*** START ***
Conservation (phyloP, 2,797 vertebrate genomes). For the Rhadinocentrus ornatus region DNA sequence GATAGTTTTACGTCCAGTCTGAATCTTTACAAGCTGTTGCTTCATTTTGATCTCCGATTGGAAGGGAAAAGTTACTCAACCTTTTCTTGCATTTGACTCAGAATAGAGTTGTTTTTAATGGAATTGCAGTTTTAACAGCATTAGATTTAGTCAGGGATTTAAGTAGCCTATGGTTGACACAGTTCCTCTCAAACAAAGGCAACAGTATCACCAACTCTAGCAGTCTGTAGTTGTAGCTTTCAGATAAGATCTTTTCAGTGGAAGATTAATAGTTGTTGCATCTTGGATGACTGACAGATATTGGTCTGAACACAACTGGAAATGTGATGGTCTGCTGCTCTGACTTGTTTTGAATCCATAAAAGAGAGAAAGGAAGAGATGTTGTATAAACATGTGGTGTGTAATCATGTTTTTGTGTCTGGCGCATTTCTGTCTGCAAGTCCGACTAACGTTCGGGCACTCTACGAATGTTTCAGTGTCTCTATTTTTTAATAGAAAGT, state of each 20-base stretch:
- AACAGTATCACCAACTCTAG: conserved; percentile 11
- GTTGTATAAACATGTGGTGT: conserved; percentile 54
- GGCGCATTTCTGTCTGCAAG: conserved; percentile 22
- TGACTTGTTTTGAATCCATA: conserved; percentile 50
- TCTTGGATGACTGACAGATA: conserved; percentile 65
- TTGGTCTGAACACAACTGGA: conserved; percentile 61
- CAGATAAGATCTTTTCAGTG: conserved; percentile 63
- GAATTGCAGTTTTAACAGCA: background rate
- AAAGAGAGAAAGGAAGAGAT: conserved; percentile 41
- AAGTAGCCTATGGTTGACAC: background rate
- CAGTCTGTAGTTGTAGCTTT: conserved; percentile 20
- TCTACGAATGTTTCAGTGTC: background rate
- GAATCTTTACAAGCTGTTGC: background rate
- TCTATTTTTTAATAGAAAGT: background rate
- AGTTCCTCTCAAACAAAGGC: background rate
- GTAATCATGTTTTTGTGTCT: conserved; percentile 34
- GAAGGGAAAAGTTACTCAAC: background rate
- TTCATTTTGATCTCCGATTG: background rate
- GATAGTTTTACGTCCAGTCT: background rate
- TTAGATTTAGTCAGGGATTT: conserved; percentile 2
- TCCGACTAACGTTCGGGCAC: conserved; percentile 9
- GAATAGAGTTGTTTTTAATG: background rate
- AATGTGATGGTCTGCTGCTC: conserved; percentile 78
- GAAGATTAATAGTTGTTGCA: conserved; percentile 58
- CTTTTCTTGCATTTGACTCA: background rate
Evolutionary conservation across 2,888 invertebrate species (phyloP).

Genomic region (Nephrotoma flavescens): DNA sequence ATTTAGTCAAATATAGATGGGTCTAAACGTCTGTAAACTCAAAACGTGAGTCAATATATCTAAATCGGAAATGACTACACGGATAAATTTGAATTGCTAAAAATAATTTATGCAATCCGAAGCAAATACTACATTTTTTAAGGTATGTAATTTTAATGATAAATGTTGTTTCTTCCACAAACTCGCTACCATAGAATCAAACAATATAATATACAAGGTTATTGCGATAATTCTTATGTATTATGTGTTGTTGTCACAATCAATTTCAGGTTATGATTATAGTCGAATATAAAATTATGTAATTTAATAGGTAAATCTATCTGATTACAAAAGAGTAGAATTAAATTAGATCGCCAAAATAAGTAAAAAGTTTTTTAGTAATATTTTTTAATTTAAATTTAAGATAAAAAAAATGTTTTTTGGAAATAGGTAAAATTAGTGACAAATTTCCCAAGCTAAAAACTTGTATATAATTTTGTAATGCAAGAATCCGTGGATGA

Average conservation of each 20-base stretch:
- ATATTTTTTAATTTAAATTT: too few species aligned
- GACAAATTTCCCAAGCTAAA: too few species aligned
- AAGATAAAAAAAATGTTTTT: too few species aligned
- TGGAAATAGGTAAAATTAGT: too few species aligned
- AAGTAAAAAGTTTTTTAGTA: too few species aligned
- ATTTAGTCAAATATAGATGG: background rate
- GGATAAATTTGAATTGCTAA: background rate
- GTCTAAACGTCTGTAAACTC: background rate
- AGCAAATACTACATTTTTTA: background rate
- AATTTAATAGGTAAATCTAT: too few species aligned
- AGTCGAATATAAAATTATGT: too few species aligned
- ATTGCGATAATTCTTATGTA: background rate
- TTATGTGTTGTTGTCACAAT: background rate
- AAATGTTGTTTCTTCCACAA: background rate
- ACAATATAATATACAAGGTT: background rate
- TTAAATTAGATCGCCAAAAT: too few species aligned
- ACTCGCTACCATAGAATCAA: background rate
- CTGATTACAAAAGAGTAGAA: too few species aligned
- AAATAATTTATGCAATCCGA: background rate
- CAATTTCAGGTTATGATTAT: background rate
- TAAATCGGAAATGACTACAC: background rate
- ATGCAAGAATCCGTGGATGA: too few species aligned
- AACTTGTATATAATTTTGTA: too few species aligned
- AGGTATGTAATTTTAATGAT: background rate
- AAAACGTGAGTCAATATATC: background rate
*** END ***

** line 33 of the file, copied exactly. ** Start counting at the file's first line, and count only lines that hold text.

- TGGAAATAGGTAAAATTAGT: too few species aligned